- - Sunday, October 2, 2016

ANALYSIS/OPINION:

The U.S. Commission on Civil Rights (USCCR) has joined the simmering feud over chromium-6 (Cr-6), which the commission claims is seeping out of coal ash deposits, contaminating drinking water supplies in North Carolina and elsewhere.

Affected areas have “extremely high” rates of cancer, heart and other health issues. The contaminants get into well water, drinking water, and even “recreational waters” that are “heavily used for fishing, boating and swimming.” The problem “extends for miles” around communities near the deposits, which are “disproportionately located in low-income and minority communities,” making this a civil rights issue that government must address, the commission report asserts.

It wants the U.S. Environmental Protection Agency and N.C. Department of Environmental Quality to examine the civil rights implications, toughen coal ash standards, force utility companies to relocate deposits, and compensate people for healthcare expenses and land devaluations.

It’s junk science driving junk civil rights claims, leading to electricity rate hikes that will cause real job, budget, health and civil rights problems for numerous families.

Tests in 2014 consistently found Cr-6 in city water supplies above 0.07 parts per billion, unnecessarily triggering “do not drink” advisories to some well water users, the Greensboro News & Record reported. However, May 2016 tests could not even detect the chemical.

Moreover, the 0.07 ppb standard is equivalent to 7 seconds in 3,300 years. The EPA and NCDEQ safety standard for Cr-6 in drinking water is 100 ppb, and a 2012 scientific paper in the Journal of Applied Toxicology concluded that regularly drinking water with 210 ppb poses no health or cancer risks. That safe, non-carcinogenic 210 ppb level is 3,000 times higher than the 0.07 ppb “trigger warning” level.

There is no evidence that Cr-6 levels found in U.S. drinking water cause any of the laundry list of health problems presented by the USCCR. Indeed, levels cited by the commission and activist Environmental Working Group (EWG) are found in water that 200 million Americans drink every day.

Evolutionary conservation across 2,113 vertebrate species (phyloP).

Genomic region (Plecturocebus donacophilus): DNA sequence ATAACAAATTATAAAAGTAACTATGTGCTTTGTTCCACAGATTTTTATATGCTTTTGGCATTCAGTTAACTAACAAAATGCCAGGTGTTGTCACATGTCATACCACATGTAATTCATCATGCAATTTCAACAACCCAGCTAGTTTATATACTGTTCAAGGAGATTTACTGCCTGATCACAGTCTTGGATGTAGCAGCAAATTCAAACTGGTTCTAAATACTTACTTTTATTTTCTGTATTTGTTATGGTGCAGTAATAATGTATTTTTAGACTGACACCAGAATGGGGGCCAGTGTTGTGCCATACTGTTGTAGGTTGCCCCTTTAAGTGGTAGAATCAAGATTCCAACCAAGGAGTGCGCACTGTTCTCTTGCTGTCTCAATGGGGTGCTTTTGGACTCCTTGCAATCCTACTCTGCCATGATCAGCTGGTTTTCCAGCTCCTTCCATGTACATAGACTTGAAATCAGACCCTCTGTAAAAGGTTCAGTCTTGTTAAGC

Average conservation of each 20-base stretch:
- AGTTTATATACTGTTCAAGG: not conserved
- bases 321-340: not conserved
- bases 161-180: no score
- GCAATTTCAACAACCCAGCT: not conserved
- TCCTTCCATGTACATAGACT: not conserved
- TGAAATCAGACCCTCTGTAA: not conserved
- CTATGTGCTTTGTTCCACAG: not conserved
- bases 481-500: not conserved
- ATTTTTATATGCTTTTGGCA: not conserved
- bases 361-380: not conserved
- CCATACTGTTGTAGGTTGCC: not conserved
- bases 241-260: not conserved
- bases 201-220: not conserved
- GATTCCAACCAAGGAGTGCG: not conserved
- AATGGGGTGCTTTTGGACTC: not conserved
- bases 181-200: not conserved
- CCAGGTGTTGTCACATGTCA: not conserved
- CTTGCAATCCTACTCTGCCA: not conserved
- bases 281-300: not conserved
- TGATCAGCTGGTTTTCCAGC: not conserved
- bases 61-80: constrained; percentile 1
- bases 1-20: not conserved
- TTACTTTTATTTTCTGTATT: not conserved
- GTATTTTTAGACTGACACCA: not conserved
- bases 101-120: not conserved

Chromium-6 is naturally occurring, and not just a byproduct of coal burning or industrial processes. Saying grave health concerns arise from barely detectable Cr-6 levels in drinking water is groundless; saying they exist in recreational waters is absurd.

The head of Ohio’s state EPA dismisses the EWG claims, calling them “scare tactics” to raise money.

All this suggests that the USCCR and EWG claims are just part of the campaign to eliminate coal- and gas-fueled power plants and the reliable, affordable electricity they generate. The claims could also be setting the stage for more collusive sue-and-settle lawsuits between the USEPA and environmentalist groups — with those who will be most affected having no voice in the outcome.

Forcing utility companies to spend billions relocating huge ash deposits to “lined, watertight landfills” (in someone else’s backyard) will bring no health or environmental benefits. But it will bankrupt companies, send electricity prices soaring, reverberate through our economy, and raise true civil rights issues.

As National Black Chamber of Commerce president Harry Alford has repeatedly noted, black and Hispanic families spend a 10-50 percent greater share of their income than white families on heating, air conditioning, lights and other electrical costs. They are also more likely to lose their jobs, as employers respond to higher electricity prices, and endure still lower living standards.

If rates nearly double from current costs in coal-reliant states like North Carolina and Virginia (9 cents per kilowatt-hour) to those in anti-coal New York (16 cents) or Connecticut (17 cents), poor families will have to pay $500-1,000 more annually for electricity. Hospitals, school districts, factories and businesses will have to spend additional thousands, tens of thousands or millions. Where will that money come from?

Will businesses have to lay off dozens or hundreds of employees, or close their doors? If they pass costs on to customers, where will families find the extra cash? If hospitals cut services or raise fees, how will that affect patient costs and care? Will the EWG and USCCR provide financial assistance?

By necessity, hospitals are energy intensive. The average U.S. hospital uses 31 kilowatt-hours of electricity per square foot per year.

For facilities like the 665,000-square-foot Inova Fairfax Women’s and Children’s Hospital in Northern Virginia, that translates into $1,855,000 per year at 9 cents/kWh, but $3,505,000 at 17 cents. That’s a $1.6-million difference.

Wake Forest Baptist Medical Center’s Comprehensive Cancer Center in Winston-Salem, NC is 530,600 square feet. That’s $1,480,000/year at 9 cents/kWh or $2,796,000/year at 17 cents: a $1.5-million gap.

Those cost increases would result in lost jobs and reduced patient care. Now imagine the impacts on schools, factories, churches, grocery stores, malls and thousands of other major electricity users — to address health problems that exist only in the fertile minds of a few activists and regulators.

The war on coal, petroleum, nuclear and hydroelectric power is an eco-imperialist war on reliable, affordable electricity — and on poor and minority families. Policies that drive energy prices up drive people out of jobs, drive companies out of business, drive families into green energy poverty.

Why are these fundamental “civil rights” and “environmental justice” issues never mentioned by the USCCR, EWG, EPA, NAACP, Democratic Party or Clinton Presidential Campaign?

Paul Driessen is senior policy analyst for the Committee For A Constructive Tomorrow and author of “Eco-Imperialism: Green Power — Black Death (Merril Press, 2010).

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